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Power Crisis Puts Spotlight on Middlemen

Deregulation: Federal officials seek to minimize the role of energy brokers.


SACRAMENTO — The utilities are billions of dollars in debt, power supplies have become so fickle that businesses risk losing millions, Christmas light displays have become a symbolic casualty, and higher rates loom for all consumers as the region copes with the most significant energy crisis in two decades.

But in between California's big three utilities and their millions of customers is a multilayered, subterranean world of market traders, middlemen and hedged bets.

It's comparable to the trading that goes on in the stock market, and it comes down to this: A single electron might be traded a dozen times before it reaches a computer or toaster--and the price may go up with every trade.

"This is legitimized gambling," said Gary Ackerman, executive director of Western Power Trading Forum, an association of players in California's electricity market.

The marketplace trading is at the heart of the deregulation system that state and federal officials are now struggling to correct in an effort to guarantee reliable power supplies at reasonable prices.

By insulating utilities from a tangle of middlemen, federal energy regulators hope to reassure the country that California's experiment in competition will actually lead to cheaper electricity.

An order Friday by the Federal Energy Regulatory Commission frees the state's biggest buyers of electricity--the three giant utilities --to go cut deals outside the market. It encourages them to sign long-term contracts at fixed prices to avoid a market where a megawatt-hour cost $30 last December, $150 in June and $1,500 last week.

Such deals would shrink the volume of electricity traded in the "day-ahead" market and minimize the role of the more than 100 electricity marketers and traders operating in California--a virtual industry that sprang up in the competitive marketplace unleashed by the 1996 deregulation law.

Federal Order Criticized

The commission's order was criticized by California politicians and utility officials for not going far enough to cap rates, while consumer advocates cautioned that long-term contracts signed at a time of panic could lock in higher-than-justified rates. The Federal Energy Regulatory Commission has convened a summit in Washington tomorrow to hash out problems that are increasingly affecting energy supplies throughout the West.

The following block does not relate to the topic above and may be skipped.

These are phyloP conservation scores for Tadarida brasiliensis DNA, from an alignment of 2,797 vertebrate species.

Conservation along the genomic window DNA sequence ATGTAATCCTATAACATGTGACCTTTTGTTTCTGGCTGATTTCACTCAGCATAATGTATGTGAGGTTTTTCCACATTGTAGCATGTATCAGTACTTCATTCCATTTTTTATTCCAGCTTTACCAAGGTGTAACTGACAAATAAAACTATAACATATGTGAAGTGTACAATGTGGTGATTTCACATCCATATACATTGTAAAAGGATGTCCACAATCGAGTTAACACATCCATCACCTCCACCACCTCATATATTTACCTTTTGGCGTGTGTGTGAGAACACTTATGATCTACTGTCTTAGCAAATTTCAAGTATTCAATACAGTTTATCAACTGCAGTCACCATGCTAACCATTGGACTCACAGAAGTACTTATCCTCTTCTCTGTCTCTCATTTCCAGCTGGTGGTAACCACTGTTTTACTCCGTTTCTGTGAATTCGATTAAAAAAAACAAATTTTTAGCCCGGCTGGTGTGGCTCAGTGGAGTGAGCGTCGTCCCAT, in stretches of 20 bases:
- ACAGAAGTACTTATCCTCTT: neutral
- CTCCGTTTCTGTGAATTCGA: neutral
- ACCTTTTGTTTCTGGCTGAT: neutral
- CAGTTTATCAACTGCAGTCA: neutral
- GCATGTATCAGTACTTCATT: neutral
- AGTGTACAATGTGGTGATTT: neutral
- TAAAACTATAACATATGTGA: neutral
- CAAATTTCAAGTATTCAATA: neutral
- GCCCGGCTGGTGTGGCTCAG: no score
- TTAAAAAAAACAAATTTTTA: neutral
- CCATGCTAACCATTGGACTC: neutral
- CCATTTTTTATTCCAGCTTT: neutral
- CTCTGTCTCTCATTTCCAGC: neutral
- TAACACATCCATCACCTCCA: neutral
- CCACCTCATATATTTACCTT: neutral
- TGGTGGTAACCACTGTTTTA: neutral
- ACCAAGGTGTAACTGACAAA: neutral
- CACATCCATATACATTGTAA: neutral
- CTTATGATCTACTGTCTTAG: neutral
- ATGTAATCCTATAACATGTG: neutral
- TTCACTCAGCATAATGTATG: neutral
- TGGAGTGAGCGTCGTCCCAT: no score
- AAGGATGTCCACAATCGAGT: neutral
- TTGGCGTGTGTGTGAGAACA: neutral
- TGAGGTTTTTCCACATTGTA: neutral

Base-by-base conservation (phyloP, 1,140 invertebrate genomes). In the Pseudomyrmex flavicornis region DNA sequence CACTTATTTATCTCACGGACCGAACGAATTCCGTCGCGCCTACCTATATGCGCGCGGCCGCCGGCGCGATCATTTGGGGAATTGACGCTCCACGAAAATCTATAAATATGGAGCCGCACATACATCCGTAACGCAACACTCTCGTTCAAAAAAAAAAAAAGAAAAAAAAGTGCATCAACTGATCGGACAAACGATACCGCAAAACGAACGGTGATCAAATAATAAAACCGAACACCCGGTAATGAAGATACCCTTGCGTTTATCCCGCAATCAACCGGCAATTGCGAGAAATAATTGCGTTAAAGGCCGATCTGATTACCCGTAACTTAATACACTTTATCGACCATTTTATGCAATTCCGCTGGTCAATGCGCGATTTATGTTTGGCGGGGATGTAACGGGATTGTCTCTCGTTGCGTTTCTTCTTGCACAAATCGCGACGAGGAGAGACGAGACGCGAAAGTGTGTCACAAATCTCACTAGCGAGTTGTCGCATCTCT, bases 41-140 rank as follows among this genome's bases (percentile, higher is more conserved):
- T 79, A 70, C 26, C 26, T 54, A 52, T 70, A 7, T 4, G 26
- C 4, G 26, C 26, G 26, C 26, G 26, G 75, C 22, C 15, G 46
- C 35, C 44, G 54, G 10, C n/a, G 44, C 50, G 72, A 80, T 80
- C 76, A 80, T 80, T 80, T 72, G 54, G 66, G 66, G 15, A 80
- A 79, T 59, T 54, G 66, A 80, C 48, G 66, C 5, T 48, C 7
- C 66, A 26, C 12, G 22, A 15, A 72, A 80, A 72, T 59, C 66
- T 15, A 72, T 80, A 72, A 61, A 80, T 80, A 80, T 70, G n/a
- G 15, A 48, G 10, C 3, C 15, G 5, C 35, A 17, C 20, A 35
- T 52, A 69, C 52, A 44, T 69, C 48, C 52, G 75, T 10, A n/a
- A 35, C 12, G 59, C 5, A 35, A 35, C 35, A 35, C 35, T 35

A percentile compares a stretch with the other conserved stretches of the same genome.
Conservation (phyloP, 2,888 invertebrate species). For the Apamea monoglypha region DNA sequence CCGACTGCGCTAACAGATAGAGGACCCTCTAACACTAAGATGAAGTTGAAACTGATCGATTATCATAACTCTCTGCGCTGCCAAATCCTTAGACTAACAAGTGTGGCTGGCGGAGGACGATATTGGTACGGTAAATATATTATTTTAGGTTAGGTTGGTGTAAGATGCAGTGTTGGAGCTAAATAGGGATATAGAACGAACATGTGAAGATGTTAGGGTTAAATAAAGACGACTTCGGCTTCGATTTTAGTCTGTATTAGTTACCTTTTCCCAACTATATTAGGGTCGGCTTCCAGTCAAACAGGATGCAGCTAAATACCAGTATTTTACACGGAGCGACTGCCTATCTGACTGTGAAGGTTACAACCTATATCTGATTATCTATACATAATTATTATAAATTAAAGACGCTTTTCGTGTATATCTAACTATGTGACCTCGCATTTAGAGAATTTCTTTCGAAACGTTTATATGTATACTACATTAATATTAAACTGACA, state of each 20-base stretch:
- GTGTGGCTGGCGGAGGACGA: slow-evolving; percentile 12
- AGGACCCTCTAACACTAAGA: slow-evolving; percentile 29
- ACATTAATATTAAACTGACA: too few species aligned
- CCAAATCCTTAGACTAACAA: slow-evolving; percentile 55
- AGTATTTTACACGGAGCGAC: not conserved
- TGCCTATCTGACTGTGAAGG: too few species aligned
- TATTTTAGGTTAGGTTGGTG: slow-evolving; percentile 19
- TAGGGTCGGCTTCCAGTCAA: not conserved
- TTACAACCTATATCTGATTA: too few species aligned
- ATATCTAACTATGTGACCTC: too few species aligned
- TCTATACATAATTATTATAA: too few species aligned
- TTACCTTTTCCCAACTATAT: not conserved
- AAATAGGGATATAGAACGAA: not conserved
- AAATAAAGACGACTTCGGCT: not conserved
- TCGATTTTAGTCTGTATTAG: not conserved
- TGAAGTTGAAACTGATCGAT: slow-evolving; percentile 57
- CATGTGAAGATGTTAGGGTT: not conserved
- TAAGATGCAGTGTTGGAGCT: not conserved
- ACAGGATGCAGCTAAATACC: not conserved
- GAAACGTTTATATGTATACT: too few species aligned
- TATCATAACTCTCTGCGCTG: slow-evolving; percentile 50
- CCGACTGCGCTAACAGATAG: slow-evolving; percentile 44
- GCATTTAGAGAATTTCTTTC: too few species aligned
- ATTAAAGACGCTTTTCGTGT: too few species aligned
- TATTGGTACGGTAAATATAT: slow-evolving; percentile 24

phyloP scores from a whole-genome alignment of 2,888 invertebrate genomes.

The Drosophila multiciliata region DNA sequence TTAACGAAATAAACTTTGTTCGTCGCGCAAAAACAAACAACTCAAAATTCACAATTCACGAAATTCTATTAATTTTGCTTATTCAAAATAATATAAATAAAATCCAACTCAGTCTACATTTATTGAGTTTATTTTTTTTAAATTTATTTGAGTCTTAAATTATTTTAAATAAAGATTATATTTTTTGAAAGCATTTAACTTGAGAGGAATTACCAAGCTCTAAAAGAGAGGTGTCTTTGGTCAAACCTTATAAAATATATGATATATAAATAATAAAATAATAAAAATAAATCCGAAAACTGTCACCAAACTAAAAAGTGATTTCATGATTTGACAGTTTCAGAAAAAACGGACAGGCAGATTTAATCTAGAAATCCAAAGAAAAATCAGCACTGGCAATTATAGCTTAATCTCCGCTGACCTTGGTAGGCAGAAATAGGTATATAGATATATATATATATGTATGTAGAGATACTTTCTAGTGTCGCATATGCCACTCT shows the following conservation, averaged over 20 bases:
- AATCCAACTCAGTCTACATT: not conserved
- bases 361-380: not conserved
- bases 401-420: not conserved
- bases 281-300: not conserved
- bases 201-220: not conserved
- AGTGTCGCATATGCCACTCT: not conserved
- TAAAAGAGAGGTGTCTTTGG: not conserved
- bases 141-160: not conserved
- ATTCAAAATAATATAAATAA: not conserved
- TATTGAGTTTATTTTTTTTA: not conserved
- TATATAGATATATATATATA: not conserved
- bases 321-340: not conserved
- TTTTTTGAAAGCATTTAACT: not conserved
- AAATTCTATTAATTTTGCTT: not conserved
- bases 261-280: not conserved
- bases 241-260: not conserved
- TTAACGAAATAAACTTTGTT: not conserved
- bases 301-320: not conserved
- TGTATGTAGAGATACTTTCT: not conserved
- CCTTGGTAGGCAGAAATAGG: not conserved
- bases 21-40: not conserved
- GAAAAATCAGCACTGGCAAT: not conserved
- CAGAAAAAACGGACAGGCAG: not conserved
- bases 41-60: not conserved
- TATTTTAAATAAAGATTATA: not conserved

But one impact of the federal order would be to curtail activities by the traders, who range from subsidiaries of power suppliers to independent entrepreneurs.

Some middlemen are connected to firms that own power plants, such as Duke Energy Trading & Marketing, or Powerex, an arm of British Columbia's provincial utility. In those cases, the trading arms try to get the best possible price for the firms' electricity, perhaps locking up some in contracts and selling the rest on the spot market.

Others own no power plants, but simply seek to buy low and sell high, such as the Morgan Stanley Capital Group. They may buy a block of electricity in the market a day, month or year ahead and resell it to the market, another broker, a city or a utility.

Frank Wolak, a Stanford University economist who monitors the market for the agency overseeing California's electrical grid, said marketers play an important role by equalizing prices. They are a problem, he said, only to the extent that they have tied up access to power through contracts, and then withhold that electricity from the market to raise prices.

This winter for weeks at a time, grid operators have struggled to find enough electricity to meet each evening's peak demand--even though that peak is just three-quarters of the summer's high point of consumption. Grid operators blame the problem on many power plants shutting down at the same time for maintenance and installation of air pollution control equipment--work, they say, that was put off during the summer to avoid blackouts. But Wolak and others point out that generators and marketers could easily create scarcity--and thus trigger high prices. The Federal Energy Regulatory Commission has authority to investigate and punish such behavior, but their Friday order called simply for monitoring.

Here's a hypothetical example of how the market works, according to Ackerman, whose group represents 29 trading firms:

A Virginia-based company that owns a gas-fired plant in Huntington Beach has a contract to sell all the power it produces for the next 15 years to Williams Companies, an international energy company, based in Tulsa.

Williams Companies supplies the plant with natural gas, buys the power at a price set in a 1998 contract, then turns around and sells it on California's digital electricity marketplace, called the Power Exchange. Williams could, for example, offer in December to sell 100 megawatts--enough electricity to supply 100,000 homes--for delivery in January, at a price, say, of $130 per megawatt-hour.

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